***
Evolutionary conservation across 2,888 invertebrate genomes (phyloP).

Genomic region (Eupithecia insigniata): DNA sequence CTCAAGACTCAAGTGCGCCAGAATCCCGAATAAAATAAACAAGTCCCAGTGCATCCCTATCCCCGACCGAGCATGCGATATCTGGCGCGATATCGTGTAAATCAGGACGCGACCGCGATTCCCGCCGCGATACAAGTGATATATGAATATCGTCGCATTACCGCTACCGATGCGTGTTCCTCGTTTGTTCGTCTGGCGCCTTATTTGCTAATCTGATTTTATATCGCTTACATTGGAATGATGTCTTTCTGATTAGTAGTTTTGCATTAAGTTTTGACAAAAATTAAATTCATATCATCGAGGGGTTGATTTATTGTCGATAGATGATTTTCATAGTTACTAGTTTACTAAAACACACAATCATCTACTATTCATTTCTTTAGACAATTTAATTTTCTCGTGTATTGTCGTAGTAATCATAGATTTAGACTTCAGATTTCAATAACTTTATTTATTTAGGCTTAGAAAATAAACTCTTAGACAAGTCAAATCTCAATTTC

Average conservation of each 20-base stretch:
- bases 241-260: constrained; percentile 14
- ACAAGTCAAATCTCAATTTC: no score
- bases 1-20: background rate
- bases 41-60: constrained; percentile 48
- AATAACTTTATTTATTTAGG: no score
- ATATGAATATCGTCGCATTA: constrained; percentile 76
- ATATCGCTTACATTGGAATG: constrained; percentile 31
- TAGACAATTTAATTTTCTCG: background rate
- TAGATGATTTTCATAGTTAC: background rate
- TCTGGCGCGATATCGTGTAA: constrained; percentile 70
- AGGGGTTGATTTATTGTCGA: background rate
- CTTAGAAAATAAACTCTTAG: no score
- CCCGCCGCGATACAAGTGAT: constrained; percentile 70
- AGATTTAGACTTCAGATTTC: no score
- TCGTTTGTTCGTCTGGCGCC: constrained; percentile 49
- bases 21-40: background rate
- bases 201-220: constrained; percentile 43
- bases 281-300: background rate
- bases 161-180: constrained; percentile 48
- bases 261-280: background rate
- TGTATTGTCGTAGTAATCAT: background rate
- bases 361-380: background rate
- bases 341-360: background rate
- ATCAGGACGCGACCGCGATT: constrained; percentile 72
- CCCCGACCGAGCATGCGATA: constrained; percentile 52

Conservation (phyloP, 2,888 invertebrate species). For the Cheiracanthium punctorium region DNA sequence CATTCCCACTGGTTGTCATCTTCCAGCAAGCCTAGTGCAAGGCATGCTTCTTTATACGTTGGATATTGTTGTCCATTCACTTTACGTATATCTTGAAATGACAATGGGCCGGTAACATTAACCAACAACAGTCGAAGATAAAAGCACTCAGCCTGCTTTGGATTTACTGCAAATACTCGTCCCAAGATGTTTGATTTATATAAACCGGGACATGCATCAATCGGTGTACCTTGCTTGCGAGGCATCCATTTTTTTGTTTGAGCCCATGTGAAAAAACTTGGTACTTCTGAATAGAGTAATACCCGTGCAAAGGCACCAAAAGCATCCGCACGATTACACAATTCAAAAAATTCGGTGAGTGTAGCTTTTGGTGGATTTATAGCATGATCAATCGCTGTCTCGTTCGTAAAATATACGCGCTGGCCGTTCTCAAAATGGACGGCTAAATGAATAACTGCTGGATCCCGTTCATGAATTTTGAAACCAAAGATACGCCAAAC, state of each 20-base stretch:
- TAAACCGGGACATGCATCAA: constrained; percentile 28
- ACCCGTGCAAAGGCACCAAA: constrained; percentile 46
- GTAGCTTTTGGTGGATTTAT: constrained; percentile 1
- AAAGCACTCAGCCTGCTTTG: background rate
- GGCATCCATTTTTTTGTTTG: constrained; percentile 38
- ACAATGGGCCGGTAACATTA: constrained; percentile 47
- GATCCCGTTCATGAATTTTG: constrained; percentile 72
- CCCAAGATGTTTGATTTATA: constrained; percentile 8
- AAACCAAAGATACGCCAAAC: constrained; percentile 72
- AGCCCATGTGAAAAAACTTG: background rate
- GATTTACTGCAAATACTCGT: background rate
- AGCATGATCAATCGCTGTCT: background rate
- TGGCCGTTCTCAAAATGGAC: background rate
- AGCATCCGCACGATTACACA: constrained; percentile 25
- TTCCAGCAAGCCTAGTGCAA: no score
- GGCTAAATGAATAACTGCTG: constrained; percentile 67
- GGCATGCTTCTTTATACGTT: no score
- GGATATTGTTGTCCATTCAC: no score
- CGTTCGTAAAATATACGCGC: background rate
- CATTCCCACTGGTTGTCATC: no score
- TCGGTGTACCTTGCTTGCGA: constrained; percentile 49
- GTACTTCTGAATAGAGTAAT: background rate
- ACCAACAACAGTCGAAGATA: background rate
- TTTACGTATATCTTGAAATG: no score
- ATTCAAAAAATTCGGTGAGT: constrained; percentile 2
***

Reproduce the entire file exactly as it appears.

Evolutionary conservation across 2,888 invertebrate genomes (phyloP).

Genomic region (Eupithecia insigniata): DNA sequence CTCAAGACTCAAGTGCGCCAGAATCCCGAATAAAATAAACAAGTCCCAGTGCATCCCTATCCCCGACCGAGCATGCGATATCTGGCGCGATATCGTGTAAATCAGGACGCGACCGCGATTCCCGCCGCGATACAAGTGATATATGAATATCGTCGCATTACCGCTACCGATGCGTGTTCCTCGTTTGTTCGTCTGGCGCCTTATTTGCTAATCTGATTTTATATCGCTTACATTGGAATGATGTCTTTCTGATTAGTAGTTTTGCATTAAGTTTTGACAAAAATTAAATTCATATCATCGAGGGGTTGATTTATTGTCGATAGATGATTTTCATAGTTACTAGTTTACTAAAACACACAATCATCTACTATTCATTTCTTTAGACAATTTAATTTTCTCGTGTATTGTCGTAGTAATCATAGATTTAGACTTCAGATTTCAATAACTTTATTTATTTAGGCTTAGAAAATAAACTCTTAGACAAGTCAAATCTCAATTTC

Average conservation of each 20-base stretch:
- bases 241-260: constrained; percentile 14
- ACAAGTCAAATCTCAATTTC: no score
- bases 1-20: background rate
- bases 41-60: constrained; percentile 48
- AATAACTTTATTTATTTAGG: no score
- ATATGAATATCGTCGCATTA: constrained; percentile 76
- ATATCGCTTACATTGGAATG: constrained; percentile 31
- TAGACAATTTAATTTTCTCG: background rate
- TAGATGATTTTCATAGTTAC: background rate
- TCTGGCGCGATATCGTGTAA: constrained; percentile 70
- AGGGGTTGATTTATTGTCGA: background rate
- CTTAGAAAATAAACTCTTAG: no score
- CCCGCCGCGATACAAGTGAT: constrained; percentile 70
- AGATTTAGACTTCAGATTTC: no score
- TCGTTTGTTCGTCTGGCGCC: constrained; percentile 49
- bases 21-40: background rate
- bases 201-220: constrained; percentile 43
- bases 281-300: background rate
- bases 161-180: constrained; percentile 48
- bases 261-280: background rate
- TGTATTGTCGTAGTAATCAT: background rate
- bases 361-380: background rate
- bases 341-360: background rate
- ATCAGGACGCGACCGCGATT: constrained; percentile 72
- CCCCGACCGAGCATGCGATA: constrained; percentile 52

Conservation (phyloP, 2,888 invertebrate species). For the Cheiracanthium punctorium region DNA sequence CATTCCCACTGGTTGTCATCTTCCAGCAAGCCTAGTGCAAGGCATGCTTCTTTATACGTTGGATATTGTTGTCCATTCACTTTACGTATATCTTGAAATGACAATGGGCCGGTAACATTAACCAACAACAGTCGAAGATAAAAGCACTCAGCCTGCTTTGGATTTACTGCAAATACTCGTCCCAAGATGTTTGATTTATATAAACCGGGACATGCATCAATCGGTGTACCTTGCTTGCGAGGCATCCATTTTTTTGTTTGAGCCCATGTGAAAAAACTTGGTACTTCTGAATAGAGTAATACCCGTGCAAAGGCACCAAAAGCATCCGCACGATTACACAATTCAAAAAATTCGGTGAGTGTAGCTTTTGGTGGATTTATAGCATGATCAATCGCTGTCTCGTTCGTAAAATATACGCGCTGGCCGTTCTCAAAATGGACGGCTAAATGAATAACTGCTGGATCCCGTTCATGAATTTTGAAACCAAAGATACGCCAAAC, state of each 20-base stretch:
- TAAACCGGGACATGCATCAA: constrained; percentile 28
- ACCCGTGCAAAGGCACCAAA: constrained; percentile 46
- GTAGCTTTTGGTGGATTTAT: constrained; percentile 1
- AAAGCACTCAGCCTGCTTTG: background rate
- GGCATCCATTTTTTTGTTTG: constrained; percentile 38
- ACAATGGGCCGGTAACATTA: constrained; percentile 47
- GATCCCGTTCATGAATTTTG: constrained; percentile 72
- CCCAAGATGTTTGATTTATA: constrained; percentile 8
- AAACCAAAGATACGCCAAAC: constrained; percentile 72
- AGCCCATGTGAAAAAACTTG: background rate
- GATTTACTGCAAATACTCGT: background rate
- AGCATGATCAATCGCTGTCT: background rate
- TGGCCGTTCTCAAAATGGAC: background rate
- AGCATCCGCACGATTACACA: constrained; percentile 25
- TTCCAGCAAGCCTAGTGCAA: no score
- GGCTAAATGAATAACTGCTG: constrained; percentile 67
- GGCATGCTTCTTTATACGTT: no score
- GGATATTGTTGTCCATTCAC: no score
- CGTTCGTAAAATATACGCGC: background rate
- CATTCCCACTGGTTGTCATC: no score
- TCGGTGTACCTTGCTTGCGA: constrained; percentile 49
- GTACTTCTGAATAGAGTAAT: background rate
- ACCAACAACAGTCGAAGATA: background rate
- TTTACGTATATCTTGAAATG: no score
- ATTCAAAAAATTCGGTGAGT: constrained; percentile 2